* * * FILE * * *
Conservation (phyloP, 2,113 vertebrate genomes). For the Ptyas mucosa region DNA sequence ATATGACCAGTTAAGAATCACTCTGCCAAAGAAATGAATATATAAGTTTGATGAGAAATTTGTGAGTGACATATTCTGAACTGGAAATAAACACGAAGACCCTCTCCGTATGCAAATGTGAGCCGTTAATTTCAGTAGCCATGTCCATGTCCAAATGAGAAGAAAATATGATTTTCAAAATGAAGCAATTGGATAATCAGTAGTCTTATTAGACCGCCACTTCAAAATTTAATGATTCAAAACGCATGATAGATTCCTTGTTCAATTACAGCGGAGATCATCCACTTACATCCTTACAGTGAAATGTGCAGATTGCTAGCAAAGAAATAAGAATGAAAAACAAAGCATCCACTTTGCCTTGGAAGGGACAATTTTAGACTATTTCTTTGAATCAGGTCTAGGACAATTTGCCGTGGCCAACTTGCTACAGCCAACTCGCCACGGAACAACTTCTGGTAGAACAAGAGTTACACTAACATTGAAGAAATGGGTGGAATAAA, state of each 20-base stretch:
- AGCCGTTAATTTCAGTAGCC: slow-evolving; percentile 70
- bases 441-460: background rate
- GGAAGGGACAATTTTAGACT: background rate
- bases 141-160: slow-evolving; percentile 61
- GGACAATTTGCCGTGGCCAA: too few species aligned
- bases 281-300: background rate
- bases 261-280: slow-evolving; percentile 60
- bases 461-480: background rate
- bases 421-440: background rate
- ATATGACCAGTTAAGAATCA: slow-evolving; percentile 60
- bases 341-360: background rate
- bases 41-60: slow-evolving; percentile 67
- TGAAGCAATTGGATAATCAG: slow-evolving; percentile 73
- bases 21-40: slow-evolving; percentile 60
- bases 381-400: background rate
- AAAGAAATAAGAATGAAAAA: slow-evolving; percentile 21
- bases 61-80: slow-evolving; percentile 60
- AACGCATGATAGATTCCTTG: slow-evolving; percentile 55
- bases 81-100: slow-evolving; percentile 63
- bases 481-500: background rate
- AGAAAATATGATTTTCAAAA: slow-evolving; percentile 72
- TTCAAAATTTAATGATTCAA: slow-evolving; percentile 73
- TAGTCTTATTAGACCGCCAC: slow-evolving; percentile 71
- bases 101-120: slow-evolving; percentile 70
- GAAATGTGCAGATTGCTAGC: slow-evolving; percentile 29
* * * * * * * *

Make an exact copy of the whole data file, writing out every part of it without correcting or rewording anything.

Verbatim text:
Conservation (phyloP, 2,113 vertebrate genomes). For the Ptyas mucosa region DNA sequence ATATGACCAGTTAAGAATCACTCTGCCAAAGAAATGAATATATAAGTTTGATGAGAAATTTGTGAGTGACATATTCTGAACTGGAAATAAACACGAAGACCCTCTCCGTATGCAAATGTGAGCCGTTAATTTCAGTAGCCATGTCCATGTCCAAATGAGAAGAAAATATGATTTTCAAAATGAAGCAATTGGATAATCAGTAGTCTTATTAGACCGCCACTTCAAAATTTAATGATTCAAAACGCATGATAGATTCCTTGTTCAATTACAGCGGAGATCATCCACTTACATCCTTACAGTGAAATGTGCAGATTGCTAGCAAAGAAATAAGAATGAAAAACAAAGCATCCACTTTGCCTTGGAAGGGACAATTTTAGACTATTTCTTTGAATCAGGTCTAGGACAATTTGCCGTGGCCAACTTGCTACAGCCAACTCGCCACGGAACAACTTCTGGTAGAACAAGAGTTACACTAACATTGAAGAAATGGGTGGAATAAA, state of each 20-base stretch:
- AGCCGTTAATTTCAGTAGCC: slow-evolving; percentile 70
- bases 441-460: background rate
- GGAAGGGACAATTTTAGACT: background rate
- bases 141-160: slow-evolving; percentile 61
- GGACAATTTGCCGTGGCCAA: too few species aligned
- bases 281-300: background rate
- bases 261-280: slow-evolving; percentile 60
- bases 461-480: background rate
- bases 421-440: background rate
- ATATGACCAGTTAAGAATCA: slow-evolving; percentile 60
- bases 341-360: background rate
- bases 41-60: slow-evolving; percentile 67
- TGAAGCAATTGGATAATCAG: slow-evolving; percentile 73
- bases 21-40: slow-evolving; percentile 60
- bases 381-400: background rate
- AAAGAAATAAGAATGAAAAA: slow-evolving; percentile 21
- bases 61-80: slow-evolving; percentile 60
- AACGCATGATAGATTCCTTG: slow-evolving; percentile 55
- bases 81-100: slow-evolving; percentile 63
- bases 481-500: background rate
- AGAAAATATGATTTTCAAAA: slow-evolving; percentile 72
- TTCAAAATTTAATGATTCAA: slow-evolving; percentile 73
- TAGTCTTATTAGACCGCCAC: slow-evolving; percentile 71
- bases 101-120: slow-evolving; percentile 70
- GAAATGTGCAGATTGCTAGC: slow-evolving; percentile 29